can Europe arrest American madness?

Sure, the Europeans have a better understanding of the world, but can they make a difference? Edward Said observes the scene with intelligence, and an objectivity impossible for most Americans.

The second major difference I have noticed between America and Europe is that religion and ideology play a far greater role in the former than in the latter. A recent poll taken in the United States reveals that 86 per cent of the American population believes that God loves them. There's been a lot of ranting and complaining about fanatical Islam and violent jihadists, who are thought to be a universal scourge. Of course they are, as are any fanatics who claim to do God's will and to fight his battles in his name. But what is most odd is the vast number of Christian fanatics in the US, who form the core of George Bush's support and at 60 million strong represent the single most powerful voting block in US history. Whereas church attendance is down dramatically in England it has never been higher in the United States whose strange fundamentalist Christian sects are, in my opinion, a menace to the world and furnish Bush's government with its rationale for punishing evil while righteously condemning whole populations to submission and poverty.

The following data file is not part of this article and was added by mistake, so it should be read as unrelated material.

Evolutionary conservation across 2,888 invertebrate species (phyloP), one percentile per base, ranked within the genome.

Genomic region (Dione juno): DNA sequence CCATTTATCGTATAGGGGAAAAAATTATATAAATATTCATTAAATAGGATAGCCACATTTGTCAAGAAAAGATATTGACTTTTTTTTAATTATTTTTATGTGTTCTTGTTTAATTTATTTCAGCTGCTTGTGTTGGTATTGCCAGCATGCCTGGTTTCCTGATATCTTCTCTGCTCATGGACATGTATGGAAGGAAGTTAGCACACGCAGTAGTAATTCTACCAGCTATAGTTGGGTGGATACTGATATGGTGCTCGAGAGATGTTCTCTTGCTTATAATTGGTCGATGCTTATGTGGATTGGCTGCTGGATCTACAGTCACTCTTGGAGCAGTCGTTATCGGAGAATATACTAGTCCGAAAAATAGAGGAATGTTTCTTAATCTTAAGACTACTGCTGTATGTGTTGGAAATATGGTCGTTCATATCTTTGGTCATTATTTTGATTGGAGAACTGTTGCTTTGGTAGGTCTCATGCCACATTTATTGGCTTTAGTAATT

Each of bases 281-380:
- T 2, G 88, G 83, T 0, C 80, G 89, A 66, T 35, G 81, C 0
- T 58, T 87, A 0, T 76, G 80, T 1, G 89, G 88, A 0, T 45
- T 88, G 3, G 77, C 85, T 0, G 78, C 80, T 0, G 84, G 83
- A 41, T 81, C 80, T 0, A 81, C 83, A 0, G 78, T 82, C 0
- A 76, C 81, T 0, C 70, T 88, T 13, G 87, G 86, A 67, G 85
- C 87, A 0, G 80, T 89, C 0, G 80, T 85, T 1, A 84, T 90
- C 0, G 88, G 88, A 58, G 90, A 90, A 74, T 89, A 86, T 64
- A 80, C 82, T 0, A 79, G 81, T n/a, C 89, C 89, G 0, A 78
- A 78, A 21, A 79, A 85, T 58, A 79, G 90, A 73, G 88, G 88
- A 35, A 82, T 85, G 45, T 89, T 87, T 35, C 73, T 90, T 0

It is the coincidence between the Christian Right and the so-called neo-conservatives in America that fuel the drive towards unilateralism, bullying, and a sense of divine mission.

Said insists that this crusading impulse is without an equivalent in Europe.
The ideological position common to nearly everyone in the system is that America is best, its ideals perfect, its history spotless, its actions and society at the highest levels of human achievement and greatness. To argue with that -- if that is at all possible -- is to be "un-American" and guilty of the cardinal sin of anti- Americanism, which derives not from honest criticism but for hatred of the good and the pure.

No wonder then that America has never had an organised Left or real opposition party as has been the case in every European country. The substance of American discourse is that it is divided into black and white, evil and good, ours and theirs. It is the task of a lifetime to make a change in that Manichean* duality that seems to be set forever in an unchanging ideological dimension.

In an earlier paranthetical aside, we had been reminded:
Incidentally, I know no other country [than the U.S.] where the adjective "un" is used with the nationality as a way of designating the common enemy. No one says unSpanish or unChinese: these are uniquely American confections that claim to prove that we all "love" our country. How can one actually "love" something so abstract and imponderable as a country anyway?
Sigh.

He concludes with the hope that "...Europe will come to its senses and assume the countervailing role to America that its size and history entitle it to play. Until then, the war approaches inexorably."

* (seeing things in good/evil, black/white terms)